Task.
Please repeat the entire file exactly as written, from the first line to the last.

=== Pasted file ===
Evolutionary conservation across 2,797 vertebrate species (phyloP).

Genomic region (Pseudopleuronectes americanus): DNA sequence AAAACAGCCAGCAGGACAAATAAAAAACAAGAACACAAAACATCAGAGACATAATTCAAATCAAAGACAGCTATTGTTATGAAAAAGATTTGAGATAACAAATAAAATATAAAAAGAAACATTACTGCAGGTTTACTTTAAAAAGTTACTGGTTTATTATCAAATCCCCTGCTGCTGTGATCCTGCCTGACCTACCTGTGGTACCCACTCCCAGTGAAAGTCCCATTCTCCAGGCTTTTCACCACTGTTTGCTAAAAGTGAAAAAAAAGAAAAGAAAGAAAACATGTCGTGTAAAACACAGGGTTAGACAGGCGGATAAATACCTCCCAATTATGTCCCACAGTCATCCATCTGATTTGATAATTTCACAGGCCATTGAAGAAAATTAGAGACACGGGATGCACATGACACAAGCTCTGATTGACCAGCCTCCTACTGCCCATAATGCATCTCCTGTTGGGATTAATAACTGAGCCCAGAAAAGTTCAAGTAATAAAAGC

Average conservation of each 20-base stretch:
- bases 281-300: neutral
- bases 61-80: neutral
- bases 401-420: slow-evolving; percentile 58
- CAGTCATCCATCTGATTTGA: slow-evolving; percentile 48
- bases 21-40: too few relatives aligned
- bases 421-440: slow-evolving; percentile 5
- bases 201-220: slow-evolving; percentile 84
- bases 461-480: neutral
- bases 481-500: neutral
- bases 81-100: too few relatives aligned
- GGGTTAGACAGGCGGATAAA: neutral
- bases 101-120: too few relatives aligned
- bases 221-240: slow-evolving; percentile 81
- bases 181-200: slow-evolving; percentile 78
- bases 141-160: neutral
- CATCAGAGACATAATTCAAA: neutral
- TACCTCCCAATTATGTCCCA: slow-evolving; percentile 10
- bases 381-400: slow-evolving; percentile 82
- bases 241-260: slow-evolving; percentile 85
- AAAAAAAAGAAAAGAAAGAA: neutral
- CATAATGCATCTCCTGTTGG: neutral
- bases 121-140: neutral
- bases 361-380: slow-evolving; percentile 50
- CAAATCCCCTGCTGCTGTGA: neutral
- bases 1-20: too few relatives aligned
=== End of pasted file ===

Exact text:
Evolutionary conservation across 2,797 vertebrate species (phyloP).

Genomic region (Pseudopleuronectes americanus): DNA sequence AAAACAGCCAGCAGGACAAATAAAAAACAAGAACACAAAACATCAGAGACATAATTCAAATCAAAGACAGCTATTGTTATGAAAAAGATTTGAGATAACAAATAAAATATAAAAAGAAACATTACTGCAGGTTTACTTTAAAAAGTTACTGGTTTATTATCAAATCCCCTGCTGCTGTGATCCTGCCTGACCTACCTGTGGTACCCACTCCCAGTGAAAGTCCCATTCTCCAGGCTTTTCACCACTGTTTGCTAAAAGTGAAAAAAAAGAAAAGAAAGAAAACATGTCGTGTAAAACACAGGGTTAGACAGGCGGATAAATACCTCCCAATTATGTCCCACAGTCATCCATCTGATTTGATAATTTCACAGGCCATTGAAGAAAATTAGAGACACGGGATGCACATGACACAAGCTCTGATTGACCAGCCTCCTACTGCCCATAATGCATCTCCTGTTGGGATTAATAACTGAGCCCAGAAAAGTTCAAGTAATAAAAGC

Average conservation of each 20-base stretch:
- bases 281-300: neutral
- bases 61-80: neutral
- bases 401-420: slow-evolving; percentile 58
- CAGTCATCCATCTGATTTGA: slow-evolving; percentile 48
- bases 21-40: too few relatives aligned
- bases 421-440: slow-evolving; percentile 5
- bases 201-220: slow-evolving; percentile 84
- bases 461-480: neutral
- bases 481-500: neutral
- bases 81-100: too few relatives aligned
- GGGTTAGACAGGCGGATAAA: neutral
- bases 101-120: too few relatives aligned
- bases 221-240: slow-evolving; percentile 81
- bases 181-200: slow-evolving; percentile 78
- bases 141-160: neutral
- CATCAGAGACATAATTCAAA: neutral
- TACCTCCCAATTATGTCCCA: slow-evolving; percentile 10
- bases 381-400: slow-evolving; percentile 82
- bases 241-260: slow-evolving; percentile 85
- AAAAAAAAGAAAAGAAAGAA: neutral
- CATAATGCATCTCCTGTTGG: neutral
- bases 121-140: neutral
- bases 361-380: slow-evolving; percentile 50
- CAAATCCCCTGCTGCTGTGA: neutral
- bases 1-20: too few relatives aligned